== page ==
Duncan Butchart Artist

Duncan Butchart

Born in England to Scottish parents, Duncan Butchart began drawing and painting as a young boy, with birds being his main field of interest. Inspired strongly by the bird illustrations in field guides as well as the painting of Raymond Ching, William T. Cooper, and Robert Bateman, Butchart followed a traditional path with a focus on accuracy. Later, captivated by the delicate work of Leigh Voight, he concentrated on black ink drawings and in submitting these for publication in ornithological bulletins and nature journals, so his path as an illustrator began. By 1989 Butchart released his first limited edition set of ink drawings entitled “Four Small African Owls”

In 1990, Butchart began work on the illustrations for a book “The Vultures of Africa”: twelve color plates and over 100 pencil drawings. At the launch in 1992, these artworks were on show at the Everard Read Gallery in Johannesburg where they were purchased by private collectors and First National Bank. Soon after, Butchart participated in two group exhibitions of wildlife art at the Everard Read Gallery in 1993 and 1994. Around this time he also studied life drawing techniques with acclaimed South African artist Gregory Kerr.

Barred Owl
The Vultures of Africa
Duncan Butchart

Throughout this period, Butchart was an active volunteer in the conservation and research work of the Vulture Study Group and began his career as a freelance illustrator, photographer, publication designer, and writer.

Since 1996, he had worked closely with premier safari group &Beyond (formerly CCAfrica), developing innovative resources that enriched the wildlife experience of guests and supported the local guides. The widely acclaimed “Ecological Journal” project published the observations and findings of over 200 &Beyond guides in six countries and led to Butchart being awarded an honorary doctorate in science by the University of the Witwatersrand in 2014.

It was also through connections in the vulture work during the 90s that led Butchart to meet and fall in love with his beautiful wife, Tracey. And later, what led to their daughter, Julia Lily. Butchart would bring his family to accompany him on many of his incredible journeys and together they would explore locations such as, Borneo, Peru, Costa Rica, Brazil, and Thailand, whilst Butchart contributed to conservation, illustrated guides, designed maps, and wrote books.

Duncan and Tracy Butchart
Duncan, Tracy and Lily

Duncan Butchart had always been absorbed with the tradition of “natural history art” which dates back over 17,000 year of the prehistoric rock paintings in the caves of Lascaux in France and the 3,000 year old petroglyphs at Twyfelfontein in Namibia: animals, including birds, have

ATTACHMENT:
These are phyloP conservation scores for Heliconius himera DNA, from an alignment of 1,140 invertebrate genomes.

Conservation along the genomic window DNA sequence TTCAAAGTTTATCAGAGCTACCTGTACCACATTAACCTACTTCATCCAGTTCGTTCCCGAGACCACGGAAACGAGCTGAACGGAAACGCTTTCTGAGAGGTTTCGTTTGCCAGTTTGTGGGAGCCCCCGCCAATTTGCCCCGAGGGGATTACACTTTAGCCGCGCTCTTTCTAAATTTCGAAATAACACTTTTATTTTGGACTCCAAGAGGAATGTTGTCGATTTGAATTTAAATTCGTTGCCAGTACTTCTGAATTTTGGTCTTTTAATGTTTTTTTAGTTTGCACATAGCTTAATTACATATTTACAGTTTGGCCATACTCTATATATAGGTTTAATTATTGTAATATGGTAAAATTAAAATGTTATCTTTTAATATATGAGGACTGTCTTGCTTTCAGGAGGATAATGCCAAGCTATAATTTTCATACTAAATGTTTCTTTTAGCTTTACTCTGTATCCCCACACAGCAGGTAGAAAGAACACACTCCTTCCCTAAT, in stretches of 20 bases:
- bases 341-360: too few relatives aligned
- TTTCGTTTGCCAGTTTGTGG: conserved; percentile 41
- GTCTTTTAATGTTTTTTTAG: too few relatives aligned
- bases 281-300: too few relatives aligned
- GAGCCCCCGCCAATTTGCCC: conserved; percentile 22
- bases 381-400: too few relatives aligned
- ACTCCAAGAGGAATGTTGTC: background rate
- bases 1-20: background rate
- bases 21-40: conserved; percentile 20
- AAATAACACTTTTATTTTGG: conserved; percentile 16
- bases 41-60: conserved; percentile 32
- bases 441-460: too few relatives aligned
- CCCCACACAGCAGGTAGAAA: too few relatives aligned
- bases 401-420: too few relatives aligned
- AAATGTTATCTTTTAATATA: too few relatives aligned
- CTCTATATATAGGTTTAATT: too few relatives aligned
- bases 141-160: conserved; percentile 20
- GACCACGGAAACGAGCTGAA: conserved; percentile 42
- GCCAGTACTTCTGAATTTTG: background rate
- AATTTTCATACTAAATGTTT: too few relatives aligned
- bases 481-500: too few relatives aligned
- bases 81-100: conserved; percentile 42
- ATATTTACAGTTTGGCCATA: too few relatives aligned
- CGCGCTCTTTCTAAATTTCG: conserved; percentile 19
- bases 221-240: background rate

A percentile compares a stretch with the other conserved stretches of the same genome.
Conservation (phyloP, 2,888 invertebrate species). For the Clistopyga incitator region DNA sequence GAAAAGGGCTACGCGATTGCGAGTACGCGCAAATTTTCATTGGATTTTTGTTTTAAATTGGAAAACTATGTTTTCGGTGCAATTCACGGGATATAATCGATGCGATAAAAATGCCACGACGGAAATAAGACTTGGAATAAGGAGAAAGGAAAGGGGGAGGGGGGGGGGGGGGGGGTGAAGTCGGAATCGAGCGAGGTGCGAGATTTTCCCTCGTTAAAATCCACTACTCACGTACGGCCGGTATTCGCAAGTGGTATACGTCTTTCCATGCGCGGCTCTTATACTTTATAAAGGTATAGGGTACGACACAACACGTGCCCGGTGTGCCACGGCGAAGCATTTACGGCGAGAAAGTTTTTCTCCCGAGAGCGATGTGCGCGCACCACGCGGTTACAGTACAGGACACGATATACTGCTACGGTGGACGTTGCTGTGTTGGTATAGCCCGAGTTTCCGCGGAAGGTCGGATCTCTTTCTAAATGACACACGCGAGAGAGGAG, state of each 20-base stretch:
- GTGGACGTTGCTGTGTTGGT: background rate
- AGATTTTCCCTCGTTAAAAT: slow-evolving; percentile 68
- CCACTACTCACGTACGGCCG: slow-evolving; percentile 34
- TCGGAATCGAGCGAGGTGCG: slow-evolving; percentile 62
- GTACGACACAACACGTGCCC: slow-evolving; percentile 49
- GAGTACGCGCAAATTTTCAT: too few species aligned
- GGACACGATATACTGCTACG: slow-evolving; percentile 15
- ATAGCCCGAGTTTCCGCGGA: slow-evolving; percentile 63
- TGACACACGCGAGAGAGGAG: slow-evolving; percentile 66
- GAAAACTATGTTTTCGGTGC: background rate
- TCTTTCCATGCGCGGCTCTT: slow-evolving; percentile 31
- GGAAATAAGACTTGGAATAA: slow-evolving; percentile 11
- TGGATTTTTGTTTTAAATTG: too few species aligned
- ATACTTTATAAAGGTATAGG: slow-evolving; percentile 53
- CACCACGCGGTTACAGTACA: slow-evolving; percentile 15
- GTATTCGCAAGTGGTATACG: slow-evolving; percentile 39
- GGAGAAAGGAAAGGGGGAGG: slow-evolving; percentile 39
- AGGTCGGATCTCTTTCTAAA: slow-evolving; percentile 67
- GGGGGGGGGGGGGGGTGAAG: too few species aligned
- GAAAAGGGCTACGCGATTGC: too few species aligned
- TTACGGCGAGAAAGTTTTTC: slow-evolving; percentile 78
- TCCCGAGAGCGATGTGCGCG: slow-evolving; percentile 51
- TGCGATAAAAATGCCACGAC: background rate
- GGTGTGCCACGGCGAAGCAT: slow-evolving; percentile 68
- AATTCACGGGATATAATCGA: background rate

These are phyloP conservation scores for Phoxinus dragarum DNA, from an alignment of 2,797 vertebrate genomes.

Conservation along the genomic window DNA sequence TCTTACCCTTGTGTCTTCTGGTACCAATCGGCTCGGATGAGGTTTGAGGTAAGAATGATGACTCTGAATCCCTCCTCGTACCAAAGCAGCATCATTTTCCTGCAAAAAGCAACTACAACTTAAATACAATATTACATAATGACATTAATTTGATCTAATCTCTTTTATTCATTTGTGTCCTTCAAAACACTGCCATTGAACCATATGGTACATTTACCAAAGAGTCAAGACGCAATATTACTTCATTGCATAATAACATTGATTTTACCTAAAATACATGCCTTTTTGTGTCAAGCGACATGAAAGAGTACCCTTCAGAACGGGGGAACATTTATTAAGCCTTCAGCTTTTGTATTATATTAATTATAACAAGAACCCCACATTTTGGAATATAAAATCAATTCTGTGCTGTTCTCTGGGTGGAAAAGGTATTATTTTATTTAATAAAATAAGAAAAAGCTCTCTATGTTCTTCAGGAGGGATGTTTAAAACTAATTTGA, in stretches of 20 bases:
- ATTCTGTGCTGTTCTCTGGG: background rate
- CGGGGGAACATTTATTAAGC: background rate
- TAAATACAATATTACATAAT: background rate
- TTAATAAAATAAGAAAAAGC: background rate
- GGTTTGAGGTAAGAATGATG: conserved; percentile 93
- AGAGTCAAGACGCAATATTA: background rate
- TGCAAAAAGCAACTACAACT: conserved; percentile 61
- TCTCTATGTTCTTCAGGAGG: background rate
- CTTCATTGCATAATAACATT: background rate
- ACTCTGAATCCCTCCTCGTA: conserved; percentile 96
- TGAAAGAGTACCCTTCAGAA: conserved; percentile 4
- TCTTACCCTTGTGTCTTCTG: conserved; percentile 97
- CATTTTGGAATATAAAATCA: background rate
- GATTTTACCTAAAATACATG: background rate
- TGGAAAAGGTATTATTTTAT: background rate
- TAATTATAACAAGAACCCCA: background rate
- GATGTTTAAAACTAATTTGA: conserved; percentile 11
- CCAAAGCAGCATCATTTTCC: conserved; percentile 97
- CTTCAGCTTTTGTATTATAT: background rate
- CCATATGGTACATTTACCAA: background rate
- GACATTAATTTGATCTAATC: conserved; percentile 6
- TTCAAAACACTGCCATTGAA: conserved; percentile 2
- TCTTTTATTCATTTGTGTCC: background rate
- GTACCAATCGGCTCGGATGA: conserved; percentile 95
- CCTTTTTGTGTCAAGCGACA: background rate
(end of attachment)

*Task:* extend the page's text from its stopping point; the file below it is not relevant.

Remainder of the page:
always been subjects for artists. Further inspired by the lively field sketches of European artists John Busby, Lars Jonsson, and Bruce Pearson, Butchart worked increasingly in watercolour throughout the early 2000s, culminating in his working under Thai artist Kamon Kamolphalin in 2006, where he travelled across the rainforests of Thailand, painting the woodpeckers, hornbills, and other birds they encountered.

A long time admirer of the American landscape painter William Hook, Butchart also attended this artist’s week-long workshop in Arizona in 2013, wherein he sought to learn Hook’s bold brushstrokes and strong sense of design to bring into his own paintings.

After this, in 2016, Butchart began to experiment with flat colour in the ‘ligné claire’ style of Hergé (Georges Remi) who created the fabled comic-book character Tintin. Hergé’s striking graphic work of the 1940’s and 50’s had elements of Japanese simplicity and both Andy Warhol and Roy Lichtenstein recognised Hergé as an inspiration for their Pop Art movement. As a boy, Butchart had been spellbound by the “Adventures of Tintin”, so there seemed to be a sense of serendipity in him creating bird paintings in a similar style.

African Oystercatcher Pair
gurneys pitta

To create this style, Butchart worked initially with acrylic and oil, but then moved onto digital painting. The almost complete abandonment of detail, while still retaining accuracy of form and movement based on his field sketches and years of observing bird behaviour, means that his paintings now had more in common with ancient rock art and pop art, than they did with the almost photographic realism of most present-day wildlife artists. From owls to oystercatcher, and from detail to simplicity, Duncan Butchart’s depiction of birds was a journey of constant discovery and change.

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